The Christians of Jerusalem – the city at the centre of the world on medieval maps – are now a tiny fraction of the population, just 10,000 people, less than two per cent of the total, a huge drop from the 11 per cent a few decades ago. The great majority are Palestinian Arabs, though there is also a small and significant Armenian community.
Those Jerusalem Christians face the same problems as all Palestinians – for instance, should a Jerusalemite wish to marry someone from Bethlehem, the couple might have to wait up to 20 years for a permit to enable them to live together in Jerusalem.
But the Churches themselves face particular difficulties as a result of the activities of a number of radical Jewish settler groups (often funded from the US) whose objectives are at odds with the triune culture of Jews, Muslims and Christians which has given Jerusalem a unique character as a city sacred to three faiths. The problem is not that they represent majority Israeli opinion – they don’t – but that the electoral system in Israel means smaller parties have influence disproportionate to their actual numbers.
I was in Jerusalem with other journalists as the guest of Christian religious leaders who wanted to draw attention to the difficulties the Churches are facing: the Greek Orthodox Patriarch, Theophilus III: the Franciscan Custos (or Guardian) of the Holy Places, Francesco Patton; the former Lutheran Bishop of Jerusalem, Munib Younan; and the Latin Patriarch, Cardinal Pierbattista Pizzaballa.
There are obvious problems, notably radicals who abuse clerics. For instance, in November, the Armenian Patriarch was spat at by a solider in uniform as he went in procession with the cross. But the low-level physical and verbal abuse from radical Jewish groups all help create what you might call a hostile environment for the churches.
A far larger problem is the proposal to establish an extension of the National Park around the Mount of Olives, an area intimately bound up with the life of Christ: 20 Christian sites would be affected. It’s an unremarkable place to the east of the Old City. Much of the land belongs to the churches, some to local Palestinians and there are, besides, new settler properties. In principle, a national park seems innocuous. But it’s not.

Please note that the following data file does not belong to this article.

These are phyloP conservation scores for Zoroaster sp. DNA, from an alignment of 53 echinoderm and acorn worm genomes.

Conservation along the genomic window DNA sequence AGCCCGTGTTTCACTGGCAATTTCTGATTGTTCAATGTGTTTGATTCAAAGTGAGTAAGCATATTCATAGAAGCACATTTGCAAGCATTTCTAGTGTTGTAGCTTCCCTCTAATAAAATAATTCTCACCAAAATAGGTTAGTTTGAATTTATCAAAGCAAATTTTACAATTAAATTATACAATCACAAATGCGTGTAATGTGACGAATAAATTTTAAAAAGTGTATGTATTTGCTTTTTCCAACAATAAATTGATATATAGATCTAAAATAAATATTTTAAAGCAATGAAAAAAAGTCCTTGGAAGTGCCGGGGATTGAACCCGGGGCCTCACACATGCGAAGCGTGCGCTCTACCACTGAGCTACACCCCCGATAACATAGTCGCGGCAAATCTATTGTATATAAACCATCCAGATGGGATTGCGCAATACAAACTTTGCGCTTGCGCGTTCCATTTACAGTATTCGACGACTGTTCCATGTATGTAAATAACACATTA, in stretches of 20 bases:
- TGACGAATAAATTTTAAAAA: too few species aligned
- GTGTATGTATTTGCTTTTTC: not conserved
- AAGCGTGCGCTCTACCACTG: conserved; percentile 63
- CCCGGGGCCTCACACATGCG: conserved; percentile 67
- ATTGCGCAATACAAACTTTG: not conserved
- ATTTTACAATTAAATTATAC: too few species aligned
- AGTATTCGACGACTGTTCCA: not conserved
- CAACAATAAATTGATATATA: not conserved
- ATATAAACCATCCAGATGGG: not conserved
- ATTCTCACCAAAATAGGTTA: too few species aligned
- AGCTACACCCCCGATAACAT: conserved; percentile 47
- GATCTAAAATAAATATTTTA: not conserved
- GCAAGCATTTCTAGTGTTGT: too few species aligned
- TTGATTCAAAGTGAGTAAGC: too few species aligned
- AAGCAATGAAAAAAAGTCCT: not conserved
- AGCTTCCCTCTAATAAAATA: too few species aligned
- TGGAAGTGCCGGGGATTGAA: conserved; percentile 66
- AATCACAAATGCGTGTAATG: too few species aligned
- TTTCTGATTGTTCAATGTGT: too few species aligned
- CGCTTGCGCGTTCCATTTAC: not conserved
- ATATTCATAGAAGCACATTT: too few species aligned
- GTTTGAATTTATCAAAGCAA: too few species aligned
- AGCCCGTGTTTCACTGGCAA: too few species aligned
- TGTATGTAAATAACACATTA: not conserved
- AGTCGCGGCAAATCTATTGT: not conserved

Part of the proposal entails the building of a big promenade which would link two settler communities. As the Israeli human-rights group Ir Amin points out, once Israelis come to the park for recreation, they’ll expect armed police protection, and the upshot will be that the area will become unsafe for Palestinians.
The park would come under the Israel Nature and Park Authority rather than the municipal authorities, yet the area is in the Occupied Territories, so legally it’s outside the remit of Israeli law. The Authority would have the discretion to authorise developments as it sees fit – the churches and Palestinian residents would lose control of their properties.
The Custos was one of the Christian leaders who wrote to the government to complain: “These places are holy places. And for us, it is very clear what this means: a holy place is a place that has a strong connection with some episode of the life of Jesus for us, as Christians. And so for us, it is important that the holy places can be and continue to be of prayer, places of worship, and not simply places open to the public.” The proposals, often suspended, will next be considered by the authorities in August.